# How Many Of This Weird Prime Are There?

A friend made me aware of a neat little unsolved problem in number theory. I know it seems like number theory is nothing but unsolved problems, but this is an unfair reputation. There are as many as four solved problems in number theory. It’s a tough field.

The question started with the observation that 11 is a prime number. And so is 101. But 1,001 is not; nor is 10,001. How many prime numbers are there that have the form $10^n + 1$, for whole-number values of n? Are there infinitely many? Finitely many? If there’s finitely many, how many are there?

It turns out this is an open question. We know of three prime numbers that you can write as $10^n + 1$. I’ll leave the third for you to find.

One neat bit is that if there are more $10^n + 1$ prime numbers, they have to be ones where n is itself a whole power of 2. That is, where the number is $10^{2^k} + 1$ for some whole number k. They’ve been tested up to $10^{16,777,216} + 1$ at least, so this subset of the Generalized Fermat Numbers seems to be rare. But wouldn’t it be just our luck if from $10^{16,777,217} + 1$ onward they were nothing but primes? ## Author: Joseph Nebus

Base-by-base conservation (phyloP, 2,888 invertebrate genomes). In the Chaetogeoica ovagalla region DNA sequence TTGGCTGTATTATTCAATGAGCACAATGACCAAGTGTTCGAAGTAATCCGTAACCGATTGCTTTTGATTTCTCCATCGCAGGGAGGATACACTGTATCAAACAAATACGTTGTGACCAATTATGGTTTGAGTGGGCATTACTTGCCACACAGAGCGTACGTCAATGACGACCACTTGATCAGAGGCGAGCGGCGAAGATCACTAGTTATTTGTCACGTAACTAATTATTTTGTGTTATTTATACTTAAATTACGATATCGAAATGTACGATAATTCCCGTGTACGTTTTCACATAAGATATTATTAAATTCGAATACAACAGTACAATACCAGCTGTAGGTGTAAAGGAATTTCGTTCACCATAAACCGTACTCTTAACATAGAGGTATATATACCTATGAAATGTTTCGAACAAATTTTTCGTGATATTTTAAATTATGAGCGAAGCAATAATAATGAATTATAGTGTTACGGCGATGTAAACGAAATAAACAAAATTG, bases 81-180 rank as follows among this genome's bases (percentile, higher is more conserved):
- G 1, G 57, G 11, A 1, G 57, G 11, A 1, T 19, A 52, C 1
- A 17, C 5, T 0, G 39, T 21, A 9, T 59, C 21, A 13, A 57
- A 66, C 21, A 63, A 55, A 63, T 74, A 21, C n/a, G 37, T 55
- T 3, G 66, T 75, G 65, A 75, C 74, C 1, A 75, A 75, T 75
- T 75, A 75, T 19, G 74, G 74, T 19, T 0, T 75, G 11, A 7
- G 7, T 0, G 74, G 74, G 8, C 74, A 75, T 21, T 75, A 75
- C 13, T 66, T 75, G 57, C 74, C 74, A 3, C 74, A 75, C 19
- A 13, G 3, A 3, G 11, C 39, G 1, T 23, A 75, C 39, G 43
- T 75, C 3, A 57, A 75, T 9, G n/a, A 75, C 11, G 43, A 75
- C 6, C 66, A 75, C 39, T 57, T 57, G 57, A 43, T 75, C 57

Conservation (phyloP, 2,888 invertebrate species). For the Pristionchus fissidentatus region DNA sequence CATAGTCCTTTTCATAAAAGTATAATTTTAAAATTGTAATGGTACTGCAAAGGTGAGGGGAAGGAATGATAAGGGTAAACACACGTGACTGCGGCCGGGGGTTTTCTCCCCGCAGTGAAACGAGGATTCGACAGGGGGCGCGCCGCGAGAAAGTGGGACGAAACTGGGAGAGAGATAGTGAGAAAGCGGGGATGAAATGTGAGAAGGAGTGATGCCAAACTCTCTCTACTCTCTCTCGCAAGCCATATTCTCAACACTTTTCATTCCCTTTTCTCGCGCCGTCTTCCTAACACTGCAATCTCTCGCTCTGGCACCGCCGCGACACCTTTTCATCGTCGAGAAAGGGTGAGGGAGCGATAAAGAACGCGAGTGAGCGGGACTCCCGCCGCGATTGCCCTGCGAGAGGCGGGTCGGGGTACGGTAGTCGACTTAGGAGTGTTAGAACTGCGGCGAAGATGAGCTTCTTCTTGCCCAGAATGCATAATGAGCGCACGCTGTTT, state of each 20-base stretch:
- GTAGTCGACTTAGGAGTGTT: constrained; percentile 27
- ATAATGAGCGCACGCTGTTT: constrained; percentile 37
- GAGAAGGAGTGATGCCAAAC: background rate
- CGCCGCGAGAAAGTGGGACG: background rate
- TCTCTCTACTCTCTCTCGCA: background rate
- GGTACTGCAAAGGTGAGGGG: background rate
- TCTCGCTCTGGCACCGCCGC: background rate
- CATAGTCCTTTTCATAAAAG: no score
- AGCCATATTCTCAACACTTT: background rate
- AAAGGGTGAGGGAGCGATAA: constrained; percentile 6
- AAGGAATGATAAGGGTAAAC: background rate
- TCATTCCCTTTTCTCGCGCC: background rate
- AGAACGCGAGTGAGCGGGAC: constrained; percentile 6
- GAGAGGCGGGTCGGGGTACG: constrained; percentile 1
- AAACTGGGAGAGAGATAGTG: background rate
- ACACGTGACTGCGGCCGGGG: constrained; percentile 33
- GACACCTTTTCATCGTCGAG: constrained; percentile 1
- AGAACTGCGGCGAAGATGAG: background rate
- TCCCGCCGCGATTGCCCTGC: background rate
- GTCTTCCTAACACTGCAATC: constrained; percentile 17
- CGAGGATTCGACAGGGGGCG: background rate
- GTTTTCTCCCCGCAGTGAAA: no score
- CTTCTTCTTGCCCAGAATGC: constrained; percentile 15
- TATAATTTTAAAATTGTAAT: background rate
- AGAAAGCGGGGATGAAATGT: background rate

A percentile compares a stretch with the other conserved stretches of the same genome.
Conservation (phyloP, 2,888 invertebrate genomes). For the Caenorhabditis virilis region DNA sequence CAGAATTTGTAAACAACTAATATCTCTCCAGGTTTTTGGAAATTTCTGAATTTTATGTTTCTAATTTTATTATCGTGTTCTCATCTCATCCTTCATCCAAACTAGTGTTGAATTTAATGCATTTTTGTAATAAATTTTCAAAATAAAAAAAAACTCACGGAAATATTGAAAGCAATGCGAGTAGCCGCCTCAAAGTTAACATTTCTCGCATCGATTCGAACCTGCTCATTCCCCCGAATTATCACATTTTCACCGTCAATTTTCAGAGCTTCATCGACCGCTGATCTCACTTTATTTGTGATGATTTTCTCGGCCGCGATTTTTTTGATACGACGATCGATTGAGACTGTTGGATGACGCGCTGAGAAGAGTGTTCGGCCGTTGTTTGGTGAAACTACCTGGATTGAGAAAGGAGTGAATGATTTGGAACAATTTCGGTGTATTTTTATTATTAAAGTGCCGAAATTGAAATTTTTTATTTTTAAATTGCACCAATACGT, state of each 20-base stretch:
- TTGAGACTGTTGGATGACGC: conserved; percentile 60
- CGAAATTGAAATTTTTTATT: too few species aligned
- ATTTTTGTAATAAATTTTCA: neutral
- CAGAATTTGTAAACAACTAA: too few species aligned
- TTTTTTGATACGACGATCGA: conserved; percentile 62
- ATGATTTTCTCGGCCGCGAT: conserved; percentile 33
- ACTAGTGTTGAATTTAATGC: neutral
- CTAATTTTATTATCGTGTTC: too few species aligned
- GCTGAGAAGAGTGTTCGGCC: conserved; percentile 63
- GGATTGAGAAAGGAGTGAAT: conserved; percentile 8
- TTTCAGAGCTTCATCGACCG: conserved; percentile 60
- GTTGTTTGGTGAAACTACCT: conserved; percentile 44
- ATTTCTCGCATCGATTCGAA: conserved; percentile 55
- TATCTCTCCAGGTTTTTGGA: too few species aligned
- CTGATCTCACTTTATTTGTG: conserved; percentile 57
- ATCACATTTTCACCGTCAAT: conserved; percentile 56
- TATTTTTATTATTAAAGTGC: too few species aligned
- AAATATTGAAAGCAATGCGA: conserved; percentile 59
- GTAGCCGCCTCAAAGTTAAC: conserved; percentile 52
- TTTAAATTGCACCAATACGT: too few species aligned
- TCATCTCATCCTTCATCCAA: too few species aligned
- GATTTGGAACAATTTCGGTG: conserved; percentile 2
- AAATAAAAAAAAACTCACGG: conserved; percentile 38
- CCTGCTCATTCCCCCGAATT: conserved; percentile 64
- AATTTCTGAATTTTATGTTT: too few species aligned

I was born 198 years to the day after Johnny Appleseed. The differences between us do not end there. He/him.

Categories Math, Mathematics, Maths

## 3 thoughts on “How Many Of This Weird Prime Are There?”

1. Jacob Siehler says:

A similar-looking problem which is much easier (kind of fun, actually) is to determine how many primes occur in the sequence 101, 10101, 1010101, 101010101, …

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1. Joseph Nebus says:

Oh, nice puzzle. Well, I’ve almost ruled out 10101 as a prime number so that’s progress.

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